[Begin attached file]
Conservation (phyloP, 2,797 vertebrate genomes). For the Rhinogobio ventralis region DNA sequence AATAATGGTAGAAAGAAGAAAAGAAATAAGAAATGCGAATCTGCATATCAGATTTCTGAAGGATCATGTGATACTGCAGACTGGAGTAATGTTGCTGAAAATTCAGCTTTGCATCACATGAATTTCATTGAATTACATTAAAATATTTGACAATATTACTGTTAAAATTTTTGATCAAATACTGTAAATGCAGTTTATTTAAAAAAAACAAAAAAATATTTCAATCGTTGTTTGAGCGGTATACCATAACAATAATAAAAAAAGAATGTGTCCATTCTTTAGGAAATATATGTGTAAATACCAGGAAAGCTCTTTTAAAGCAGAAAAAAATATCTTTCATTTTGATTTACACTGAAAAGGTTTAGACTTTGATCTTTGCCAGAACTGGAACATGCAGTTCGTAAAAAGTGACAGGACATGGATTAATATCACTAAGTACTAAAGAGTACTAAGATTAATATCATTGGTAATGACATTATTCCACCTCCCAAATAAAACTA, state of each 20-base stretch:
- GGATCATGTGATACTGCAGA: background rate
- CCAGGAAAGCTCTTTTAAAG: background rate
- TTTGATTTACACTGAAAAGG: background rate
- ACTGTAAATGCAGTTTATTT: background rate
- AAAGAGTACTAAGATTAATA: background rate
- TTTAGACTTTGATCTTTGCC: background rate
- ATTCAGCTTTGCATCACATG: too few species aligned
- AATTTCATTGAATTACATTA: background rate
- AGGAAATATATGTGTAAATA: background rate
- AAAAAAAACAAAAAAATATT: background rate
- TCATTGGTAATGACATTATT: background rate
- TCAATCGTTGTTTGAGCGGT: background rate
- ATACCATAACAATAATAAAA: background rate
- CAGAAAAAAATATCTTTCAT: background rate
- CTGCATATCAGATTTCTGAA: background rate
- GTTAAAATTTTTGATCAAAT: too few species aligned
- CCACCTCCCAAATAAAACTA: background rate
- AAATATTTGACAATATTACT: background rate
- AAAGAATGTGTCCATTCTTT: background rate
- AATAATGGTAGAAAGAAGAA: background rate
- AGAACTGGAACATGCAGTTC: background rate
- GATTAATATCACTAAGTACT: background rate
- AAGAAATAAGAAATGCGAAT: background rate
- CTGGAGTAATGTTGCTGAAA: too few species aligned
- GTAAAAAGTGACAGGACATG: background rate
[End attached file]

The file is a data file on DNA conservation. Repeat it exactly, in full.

Conservation (phyloP, 2,797 vertebrate genomes). For the Rhinogobio ventralis region DNA sequence AATAATGGTAGAAAGAAGAAAAGAAATAAGAAATGCGAATCTGCATATCAGATTTCTGAAGGATCATGTGATACTGCAGACTGGAGTAATGTTGCTGAAAATTCAGCTTTGCATCACATGAATTTCATTGAATTACATTAAAATATTTGACAATATTACTGTTAAAATTTTTGATCAAATACTGTAAATGCAGTTTATTTAAAAAAAACAAAAAAATATTTCAATCGTTGTTTGAGCGGTATACCATAACAATAATAAAAAAAGAATGTGTCCATTCTTTAGGAAATATATGTGTAAATACCAGGAAAGCTCTTTTAAAGCAGAAAAAAATATCTTTCATTTTGATTTACACTGAAAAGGTTTAGACTTTGATCTTTGCCAGAACTGGAACATGCAGTTCGTAAAAAGTGACAGGACATGGATTAATATCACTAAGTACTAAAGAGTACTAAGATTAATATCATTGGTAATGACATTATTCCACCTCCCAAATAAAACTA, state of each 20-base stretch:
- GGATCATGTGATACTGCAGA: background rate
- CCAGGAAAGCTCTTTTAAAG: background rate
- TTTGATTTACACTGAAAAGG: background rate
- ACTGTAAATGCAGTTTATTT: background rate
- AAAGAGTACTAAGATTAATA: background rate
- TTTAGACTTTGATCTTTGCC: background rate
- ATTCAGCTTTGCATCACATG: too few species aligned
- AATTTCATTGAATTACATTA: background rate
- AGGAAATATATGTGTAAATA: background rate
- AAAAAAAACAAAAAAATATT: background rate
- TCATTGGTAATGACATTATT: background rate
- TCAATCGTTGTTTGAGCGGT: background rate
- ATACCATAACAATAATAAAA: background rate
- CAGAAAAAAATATCTTTCAT: background rate
- CTGCATATCAGATTTCTGAA: background rate
- GTTAAAATTTTTGATCAAAT: too few species aligned
- CCACCTCCCAAATAAAACTA: background rate
- AAATATTTGACAATATTACT: background rate
- AAAGAATGTGTCCATTCTTT: background rate
- AATAATGGTAGAAAGAAGAA: background rate
- AGAACTGGAACATGCAGTTC: background rate
- GATTAATATCACTAAGTACT: background rate
- AAGAAATAAGAAATGCGAAT: background rate
- CTGGAGTAATGTTGCTGAAA: too few species aligned
- GTAAAAAGTGACAGGACATG: background rate